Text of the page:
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Writer/environmental warrior Alex Shoumatoff booked his wife and kids into a Russian River motel Saturday, then drove off to join the merry men inside the Bohemian Grove.

But the New Yorker wasn't invited, not hardly. Shoumatoff is working on a Vanity Fair story critical of attempts by the Bohemian Club to clear some trees from the gorgeous, 2,700-acre camp near Monte Rio alive right now with the midsummer gathering often called the greatest men's party on Earth.

At about 8 p.m., he sneaked into the tightly guarded Grove. When security men confronted him about 90 minutes later, he was asking questions that made Bohemians wonder if he was truly one of them.

Shoumatoff was straight-up with the Sonoma County deputies who arrested him on suspicion of trespassing. He told them he entered the Grove to investigate "how the redwood trees are impacted by the members in the Bohemian Grove."

Deputies contacted his wife to say he was out of the grove and in the county jail. She wasn't surprised.

A NIBBLE OF HORSE: Back home in Sebastopol, famed artist Jack Stuppin stops to think about what he liked best about his VIP trip to Kazahkstan. But not about his most memorable meal.

"The big, gourmet dish was horsemeat and noodles, the national dish," he said. "You had to be polite and taste a little of it."

Jack went as one of several world artists invited by the government to celebrate the 10th anniversary of the new capital, Astana. He quickly adored the Kazakhs.

As he toured, accomplished documentary filmmaker Robert Hillmann, also of Sebastopol, shot footage.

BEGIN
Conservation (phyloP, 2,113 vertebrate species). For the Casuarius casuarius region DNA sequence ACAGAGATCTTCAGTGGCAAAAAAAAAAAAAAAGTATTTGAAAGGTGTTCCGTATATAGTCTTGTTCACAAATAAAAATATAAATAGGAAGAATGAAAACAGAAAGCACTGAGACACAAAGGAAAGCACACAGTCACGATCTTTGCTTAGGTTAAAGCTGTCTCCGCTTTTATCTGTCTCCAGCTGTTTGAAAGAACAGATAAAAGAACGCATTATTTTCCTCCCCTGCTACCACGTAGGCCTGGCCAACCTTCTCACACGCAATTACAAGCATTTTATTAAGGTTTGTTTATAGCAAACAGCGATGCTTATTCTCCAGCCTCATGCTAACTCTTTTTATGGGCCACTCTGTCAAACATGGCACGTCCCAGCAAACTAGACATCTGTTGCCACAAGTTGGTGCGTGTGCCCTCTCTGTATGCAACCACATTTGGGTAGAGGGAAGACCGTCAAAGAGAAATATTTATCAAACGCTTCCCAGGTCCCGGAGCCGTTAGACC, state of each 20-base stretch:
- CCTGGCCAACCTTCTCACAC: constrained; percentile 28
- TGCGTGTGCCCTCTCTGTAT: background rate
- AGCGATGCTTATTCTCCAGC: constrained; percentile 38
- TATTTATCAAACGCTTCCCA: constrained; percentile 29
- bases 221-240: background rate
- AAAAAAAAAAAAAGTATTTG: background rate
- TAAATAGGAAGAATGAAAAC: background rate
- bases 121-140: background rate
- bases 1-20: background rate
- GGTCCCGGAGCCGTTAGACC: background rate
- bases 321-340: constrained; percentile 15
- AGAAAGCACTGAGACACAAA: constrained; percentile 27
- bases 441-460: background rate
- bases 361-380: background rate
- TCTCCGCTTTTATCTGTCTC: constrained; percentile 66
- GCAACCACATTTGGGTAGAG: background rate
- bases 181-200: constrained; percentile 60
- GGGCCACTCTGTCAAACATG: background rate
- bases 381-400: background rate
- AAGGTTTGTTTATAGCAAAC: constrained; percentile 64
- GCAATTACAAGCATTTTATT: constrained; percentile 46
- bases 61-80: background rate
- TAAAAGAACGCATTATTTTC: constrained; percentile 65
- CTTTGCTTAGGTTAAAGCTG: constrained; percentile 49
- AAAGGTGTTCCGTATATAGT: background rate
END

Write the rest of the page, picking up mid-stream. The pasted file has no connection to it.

A highlight was the dinner -- no horse -- with U.S. Ambassador John Ordway and the embassy's cultural affairs officer, Natasha Franceschi, formerly of Bodega.

Natasha, a 1991 graduate of Sebastopol's Analy High, had more than a little to do with Jack making the A-list.

COMING HOME TO PLAY: Paul Mihaly and his sister, Patricia Mihaly Nabti, have never forgotten Santa Rosa. The passionate doctorates will tell you so if you see them Sunday.

Paul was a 4-year-old in Santa Rosa when he discovered piano. He excelled at Juilliard and beyond.

Patricia was a Santa Rosa High student when a chance to study in Egypt led to a fascination with the Arab world. She taught at Stanford and founded, in Beirut, a volunteer bureau (www.avs.org.lb) inspired by the Sonoma County Volunteer Center.

The siblings will be back in Santa Rosa on Sunday for a 7 p.m. recital at the Glaser Center. Paul and his wife, Joanne, will play, and donations will boost Patricia's work in Lebanon.

WHATTYA GOT THERE? Just try to beat this for cheap, close-to-home entertainment.

For five hours Saturday, spectators at the Finley Center can watch as owners of old swords, tools, jewels and unidentified antique objects carry them in to find out what their history is and what, generally, they're worth.

Volunteers with the Luther Burbank Home & Gardens did so well at last year's Antique Evaluation Faire that they are building on it this year.

Ten local antiques dealers will examine and evaluate old treasures from 10 a.m. to 3 p.m. -- for $5 an item.

What's in your garage?

Chris Smith is at 521-5211 and chris.smith@pressdemocrat.com.

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